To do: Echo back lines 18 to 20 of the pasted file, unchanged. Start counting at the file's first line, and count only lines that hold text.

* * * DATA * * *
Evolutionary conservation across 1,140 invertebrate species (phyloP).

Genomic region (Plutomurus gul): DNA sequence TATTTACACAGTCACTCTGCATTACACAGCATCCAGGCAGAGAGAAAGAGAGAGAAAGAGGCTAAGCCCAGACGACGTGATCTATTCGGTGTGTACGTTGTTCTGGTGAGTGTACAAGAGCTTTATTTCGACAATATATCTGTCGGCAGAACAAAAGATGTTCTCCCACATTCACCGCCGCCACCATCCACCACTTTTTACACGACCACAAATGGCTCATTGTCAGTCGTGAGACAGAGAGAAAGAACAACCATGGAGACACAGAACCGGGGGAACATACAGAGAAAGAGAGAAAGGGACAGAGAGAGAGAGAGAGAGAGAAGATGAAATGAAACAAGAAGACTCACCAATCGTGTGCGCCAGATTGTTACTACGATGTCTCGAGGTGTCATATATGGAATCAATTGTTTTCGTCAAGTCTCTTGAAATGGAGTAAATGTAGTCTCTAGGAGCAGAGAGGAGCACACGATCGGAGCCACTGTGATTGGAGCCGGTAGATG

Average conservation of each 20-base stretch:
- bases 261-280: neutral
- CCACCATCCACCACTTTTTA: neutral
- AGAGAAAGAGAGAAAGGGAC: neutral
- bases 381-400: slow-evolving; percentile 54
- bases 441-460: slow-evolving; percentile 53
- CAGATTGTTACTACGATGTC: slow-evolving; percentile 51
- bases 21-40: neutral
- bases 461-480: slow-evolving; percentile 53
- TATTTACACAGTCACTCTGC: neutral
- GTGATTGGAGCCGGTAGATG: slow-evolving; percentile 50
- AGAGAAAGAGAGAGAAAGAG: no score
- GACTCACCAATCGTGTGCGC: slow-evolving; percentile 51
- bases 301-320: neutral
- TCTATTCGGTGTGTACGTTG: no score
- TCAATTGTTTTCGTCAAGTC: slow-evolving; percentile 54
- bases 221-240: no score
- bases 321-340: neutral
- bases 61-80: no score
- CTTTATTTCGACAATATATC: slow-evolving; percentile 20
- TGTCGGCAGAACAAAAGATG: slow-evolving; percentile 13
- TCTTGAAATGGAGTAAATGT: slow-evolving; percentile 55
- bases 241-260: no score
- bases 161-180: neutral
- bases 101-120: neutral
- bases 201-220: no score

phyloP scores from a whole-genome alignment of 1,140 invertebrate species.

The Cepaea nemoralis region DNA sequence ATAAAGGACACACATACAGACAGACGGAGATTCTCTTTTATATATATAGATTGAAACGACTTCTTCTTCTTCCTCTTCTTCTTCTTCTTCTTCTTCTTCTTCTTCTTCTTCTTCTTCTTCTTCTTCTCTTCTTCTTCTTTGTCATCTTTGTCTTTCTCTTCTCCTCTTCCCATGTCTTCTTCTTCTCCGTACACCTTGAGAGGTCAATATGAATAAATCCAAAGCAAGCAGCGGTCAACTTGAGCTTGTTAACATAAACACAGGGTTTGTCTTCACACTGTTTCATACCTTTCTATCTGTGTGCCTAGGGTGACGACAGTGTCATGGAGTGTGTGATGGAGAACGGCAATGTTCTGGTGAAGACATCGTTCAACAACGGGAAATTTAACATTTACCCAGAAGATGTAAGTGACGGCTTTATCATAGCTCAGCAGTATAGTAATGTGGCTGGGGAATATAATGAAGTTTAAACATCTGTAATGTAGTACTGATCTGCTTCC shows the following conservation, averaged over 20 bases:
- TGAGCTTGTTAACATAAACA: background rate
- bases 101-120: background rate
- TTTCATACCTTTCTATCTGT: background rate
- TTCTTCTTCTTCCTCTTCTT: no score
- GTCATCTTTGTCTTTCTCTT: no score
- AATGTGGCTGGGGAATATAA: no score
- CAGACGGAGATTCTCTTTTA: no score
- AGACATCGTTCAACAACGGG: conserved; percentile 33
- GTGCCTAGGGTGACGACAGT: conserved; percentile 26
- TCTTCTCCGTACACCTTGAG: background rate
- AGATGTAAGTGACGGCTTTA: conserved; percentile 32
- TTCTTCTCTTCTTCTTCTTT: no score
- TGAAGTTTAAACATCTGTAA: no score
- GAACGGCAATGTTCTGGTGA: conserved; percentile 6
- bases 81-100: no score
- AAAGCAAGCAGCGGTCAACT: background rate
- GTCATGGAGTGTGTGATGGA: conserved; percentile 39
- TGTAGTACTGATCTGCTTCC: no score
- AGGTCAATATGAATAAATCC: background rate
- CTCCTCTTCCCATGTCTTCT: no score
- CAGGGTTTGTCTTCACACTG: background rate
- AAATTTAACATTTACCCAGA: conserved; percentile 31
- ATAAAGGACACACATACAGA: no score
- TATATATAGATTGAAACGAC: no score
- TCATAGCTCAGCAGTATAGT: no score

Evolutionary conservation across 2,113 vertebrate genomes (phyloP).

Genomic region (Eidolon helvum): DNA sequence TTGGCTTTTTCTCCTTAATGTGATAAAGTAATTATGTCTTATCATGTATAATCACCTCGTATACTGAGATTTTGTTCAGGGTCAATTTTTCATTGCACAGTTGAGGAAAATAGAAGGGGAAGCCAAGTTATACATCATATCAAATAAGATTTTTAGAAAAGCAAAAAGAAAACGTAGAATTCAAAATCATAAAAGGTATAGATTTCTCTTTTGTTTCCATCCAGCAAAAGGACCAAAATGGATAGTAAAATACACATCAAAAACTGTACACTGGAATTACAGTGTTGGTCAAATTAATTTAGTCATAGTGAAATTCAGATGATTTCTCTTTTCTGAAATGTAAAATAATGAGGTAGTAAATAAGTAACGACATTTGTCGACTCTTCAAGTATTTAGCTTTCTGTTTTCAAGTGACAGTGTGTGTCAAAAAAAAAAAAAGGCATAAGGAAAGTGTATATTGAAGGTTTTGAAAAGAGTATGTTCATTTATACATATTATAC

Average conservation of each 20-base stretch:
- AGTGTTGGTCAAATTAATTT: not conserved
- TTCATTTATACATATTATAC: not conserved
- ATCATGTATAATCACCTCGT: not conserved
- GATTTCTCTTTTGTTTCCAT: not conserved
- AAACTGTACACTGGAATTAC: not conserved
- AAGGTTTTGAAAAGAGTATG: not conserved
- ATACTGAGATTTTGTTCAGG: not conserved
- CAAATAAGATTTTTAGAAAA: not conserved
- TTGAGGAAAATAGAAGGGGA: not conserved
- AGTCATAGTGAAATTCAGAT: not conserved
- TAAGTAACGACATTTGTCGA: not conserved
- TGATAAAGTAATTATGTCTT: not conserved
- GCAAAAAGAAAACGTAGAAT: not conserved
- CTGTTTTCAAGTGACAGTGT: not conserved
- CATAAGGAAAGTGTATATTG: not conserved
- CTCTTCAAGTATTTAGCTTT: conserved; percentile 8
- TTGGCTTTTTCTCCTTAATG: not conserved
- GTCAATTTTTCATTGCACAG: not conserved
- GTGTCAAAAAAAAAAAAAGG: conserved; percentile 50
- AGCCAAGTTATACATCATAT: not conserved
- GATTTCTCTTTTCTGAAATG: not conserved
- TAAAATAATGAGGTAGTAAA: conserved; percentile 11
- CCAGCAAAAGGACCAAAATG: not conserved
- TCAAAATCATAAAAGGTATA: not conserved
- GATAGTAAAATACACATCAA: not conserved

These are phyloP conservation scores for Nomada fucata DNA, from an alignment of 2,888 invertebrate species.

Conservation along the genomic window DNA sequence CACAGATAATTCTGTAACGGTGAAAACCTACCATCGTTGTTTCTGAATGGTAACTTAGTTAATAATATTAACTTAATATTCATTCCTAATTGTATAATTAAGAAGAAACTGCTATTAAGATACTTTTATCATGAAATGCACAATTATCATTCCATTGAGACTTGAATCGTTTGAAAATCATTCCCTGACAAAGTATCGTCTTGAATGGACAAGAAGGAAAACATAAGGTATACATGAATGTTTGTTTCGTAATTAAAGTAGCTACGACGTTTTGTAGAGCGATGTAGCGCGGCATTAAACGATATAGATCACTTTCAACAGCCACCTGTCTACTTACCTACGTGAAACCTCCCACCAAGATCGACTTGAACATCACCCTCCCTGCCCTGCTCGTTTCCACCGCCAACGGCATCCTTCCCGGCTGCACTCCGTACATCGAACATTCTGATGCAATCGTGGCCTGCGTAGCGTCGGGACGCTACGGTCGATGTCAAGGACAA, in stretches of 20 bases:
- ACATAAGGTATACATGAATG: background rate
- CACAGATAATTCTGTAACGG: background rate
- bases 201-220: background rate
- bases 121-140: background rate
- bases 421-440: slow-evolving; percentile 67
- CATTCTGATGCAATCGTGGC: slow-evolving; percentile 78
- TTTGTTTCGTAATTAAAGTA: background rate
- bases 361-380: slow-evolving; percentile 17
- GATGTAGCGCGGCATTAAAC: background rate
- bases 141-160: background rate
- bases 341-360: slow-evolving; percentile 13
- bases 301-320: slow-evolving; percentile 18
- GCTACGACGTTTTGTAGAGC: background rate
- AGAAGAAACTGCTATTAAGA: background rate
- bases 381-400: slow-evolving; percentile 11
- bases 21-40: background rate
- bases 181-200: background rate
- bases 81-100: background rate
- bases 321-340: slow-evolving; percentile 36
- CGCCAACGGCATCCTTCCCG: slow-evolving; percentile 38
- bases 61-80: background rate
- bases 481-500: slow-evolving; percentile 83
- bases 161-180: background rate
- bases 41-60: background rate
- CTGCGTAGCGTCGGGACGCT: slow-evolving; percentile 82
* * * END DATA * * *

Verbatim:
- TCAATTGTTTTCGTCAAGTC: slow-evolving; percentile 54
- bases 221-240: no score
- bases 321-340: neutral